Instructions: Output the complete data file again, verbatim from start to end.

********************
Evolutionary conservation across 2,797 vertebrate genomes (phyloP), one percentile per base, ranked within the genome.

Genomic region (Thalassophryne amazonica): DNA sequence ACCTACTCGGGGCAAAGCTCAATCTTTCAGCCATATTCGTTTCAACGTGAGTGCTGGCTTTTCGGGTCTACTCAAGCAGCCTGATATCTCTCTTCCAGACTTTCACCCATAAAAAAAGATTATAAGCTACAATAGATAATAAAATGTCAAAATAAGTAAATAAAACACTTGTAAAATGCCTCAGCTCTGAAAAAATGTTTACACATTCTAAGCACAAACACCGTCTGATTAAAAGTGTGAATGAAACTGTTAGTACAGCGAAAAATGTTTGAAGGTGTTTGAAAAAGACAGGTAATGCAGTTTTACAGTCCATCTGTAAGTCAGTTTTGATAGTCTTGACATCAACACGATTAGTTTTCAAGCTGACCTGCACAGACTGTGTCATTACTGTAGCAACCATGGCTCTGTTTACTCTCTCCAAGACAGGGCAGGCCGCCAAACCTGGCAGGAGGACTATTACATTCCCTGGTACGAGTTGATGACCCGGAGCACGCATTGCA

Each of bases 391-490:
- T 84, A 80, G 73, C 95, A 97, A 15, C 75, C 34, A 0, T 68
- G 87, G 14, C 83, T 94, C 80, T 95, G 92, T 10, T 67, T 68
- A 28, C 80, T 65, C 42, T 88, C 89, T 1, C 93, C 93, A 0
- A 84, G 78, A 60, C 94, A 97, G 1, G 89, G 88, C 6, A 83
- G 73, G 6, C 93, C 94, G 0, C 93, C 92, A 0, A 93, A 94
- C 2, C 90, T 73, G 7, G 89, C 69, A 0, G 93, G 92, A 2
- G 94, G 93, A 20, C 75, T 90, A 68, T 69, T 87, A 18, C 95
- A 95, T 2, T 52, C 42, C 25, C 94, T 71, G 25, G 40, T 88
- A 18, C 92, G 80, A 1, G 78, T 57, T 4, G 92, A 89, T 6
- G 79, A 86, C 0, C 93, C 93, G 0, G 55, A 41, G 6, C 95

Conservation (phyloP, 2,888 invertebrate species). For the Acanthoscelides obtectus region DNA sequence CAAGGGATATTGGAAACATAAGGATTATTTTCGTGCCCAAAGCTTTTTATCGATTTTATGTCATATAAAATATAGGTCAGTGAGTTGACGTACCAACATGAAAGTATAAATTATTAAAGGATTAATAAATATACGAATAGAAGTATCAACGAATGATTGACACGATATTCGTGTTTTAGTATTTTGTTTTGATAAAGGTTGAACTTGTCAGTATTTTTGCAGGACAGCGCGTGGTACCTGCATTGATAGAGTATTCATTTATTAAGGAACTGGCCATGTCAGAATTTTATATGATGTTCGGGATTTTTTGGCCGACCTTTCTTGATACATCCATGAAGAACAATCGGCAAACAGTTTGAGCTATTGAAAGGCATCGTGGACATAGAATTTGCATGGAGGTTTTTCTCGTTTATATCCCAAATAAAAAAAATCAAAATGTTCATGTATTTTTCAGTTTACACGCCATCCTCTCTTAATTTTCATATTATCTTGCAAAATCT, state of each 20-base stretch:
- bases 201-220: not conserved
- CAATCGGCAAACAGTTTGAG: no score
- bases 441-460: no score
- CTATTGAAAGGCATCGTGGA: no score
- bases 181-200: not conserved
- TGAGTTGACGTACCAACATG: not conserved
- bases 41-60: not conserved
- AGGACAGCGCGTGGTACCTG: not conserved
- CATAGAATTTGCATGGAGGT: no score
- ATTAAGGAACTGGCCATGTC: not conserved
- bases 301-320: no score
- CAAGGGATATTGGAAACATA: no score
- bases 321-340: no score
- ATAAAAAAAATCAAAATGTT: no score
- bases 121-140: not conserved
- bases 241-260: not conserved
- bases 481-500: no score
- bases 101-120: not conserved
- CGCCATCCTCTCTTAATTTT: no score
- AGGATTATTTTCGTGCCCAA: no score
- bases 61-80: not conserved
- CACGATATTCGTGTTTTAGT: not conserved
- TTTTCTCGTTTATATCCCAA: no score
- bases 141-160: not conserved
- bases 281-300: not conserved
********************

Evolutionary conservation across 2,797 vertebrate genomes (phyloP), one percentile per base, ranked within the genome.

Genomic region (Thalassophryne amazonica): DNA sequence ACCTACTCGGGGCAAAGCTCAATCTTTCAGCCATATTCGTTTCAACGTGAGTGCTGGCTTTTCGGGTCTACTCAAGCAGCCTGATATCTCTCTTCCAGACTTTCACCCATAAAAAAAGATTATAAGCTACAATAGATAATAAAATGTCAAAATAAGTAAATAAAACACTTGTAAAATGCCTCAGCTCTGAAAAAATGTTTACACATTCTAAGCACAAACACCGTCTGATTAAAAGTGTGAATGAAACTGTTAGTACAGCGAAAAATGTTTGAAGGTGTTTGAAAAAGACAGGTAATGCAGTTTTACAGTCCATCTGTAAGTCAGTTTTGATAGTCTTGACATCAACACGATTAGTTTTCAAGCTGACCTGCACAGACTGTGTCATTACTGTAGCAACCATGGCTCTGTTTACTCTCTCCAAGACAGGGCAGGCCGCCAAACCTGGCAGGAGGACTATTACATTCCCTGGTACGAGTTGATGACCCGGAGCACGCATTGCA

Each of bases 391-490:
- T 84, A 80, G 73, C 95, A 97, A 15, C 75, C 34, A 0, T 68
- G 87, G 14, C 83, T 94, C 80, T 95, G 92, T 10, T 67, T 68
- A 28, C 80, T 65, C 42, T 88, C 89, T 1, C 93, C 93, A 0
- A 84, G 78, A 60, C 94, A 97, G 1, G 89, G 88, C 6, A 83
- G 73, G 6, C 93, C 94, G 0, C 93, C 92, A 0, A 93, A 94
- C 2, C 90, T 73, G 7, G 89, C 69, A 0, G 93, G 92, A 2
- G 94, G 93, A 20, C 75, T 90, A 68, T 69, T 87, A 18, C 95
- A 95, T 2, T 52, C 42, C 25, C 94, T 71, G 25, G 40, T 88
- A 18, C 92, G 80, A 1, G 78, T 57, T 4, G 92, A 89, T 6
- G 79, A 86, C 0, C 93, C 93, G 0, G 55, A 41, G 6, C 95

Conservation (phyloP, 2,888 invertebrate species). For the Acanthoscelides obtectus region DNA sequence CAAGGGATATTGGAAACATAAGGATTATTTTCGTGCCCAAAGCTTTTTATCGATTTTATGTCATATAAAATATAGGTCAGTGAGTTGACGTACCAACATGAAAGTATAAATTATTAAAGGATTAATAAATATACGAATAGAAGTATCAACGAATGATTGACACGATATTCGTGTTTTAGTATTTTGTTTTGATAAAGGTTGAACTTGTCAGTATTTTTGCAGGACAGCGCGTGGTACCTGCATTGATAGAGTATTCATTTATTAAGGAACTGGCCATGTCAGAATTTTATATGATGTTCGGGATTTTTTGGCCGACCTTTCTTGATACATCCATGAAGAACAATCGGCAAACAGTTTGAGCTATTGAAAGGCATCGTGGACATAGAATTTGCATGGAGGTTTTTCTCGTTTATATCCCAAATAAAAAAAATCAAAATGTTCATGTATTTTTCAGTTTACACGCCATCCTCTCTTAATTTTCATATTATCTTGCAAAATCT, state of each 20-base stretch:
- bases 201-220: not conserved
- CAATCGGCAAACAGTTTGAG: no score
- bases 441-460: no score
- CTATTGAAAGGCATCGTGGA: no score
- bases 181-200: not conserved
- TGAGTTGACGTACCAACATG: not conserved
- bases 41-60: not conserved
- AGGACAGCGCGTGGTACCTG: not conserved
- CATAGAATTTGCATGGAGGT: no score
- ATTAAGGAACTGGCCATGTC: not conserved
- bases 301-320: no score
- CAAGGGATATTGGAAACATA: no score
- bases 321-340: no score
- ATAAAAAAAATCAAAATGTT: no score
- bases 121-140: not conserved
- bases 241-260: not conserved
- bases 481-500: no score
- bases 101-120: not conserved
- CGCCATCCTCTCTTAATTTT: no score
- AGGATTATTTTCGTGCCCAA: no score
- bases 61-80: not conserved
- CACGATATTCGTGTTTTAGT: not conserved
- TTTTCTCGTTTATATCCCAA: no score
- bases 141-160: not conserved
- bases 281-300: not conserved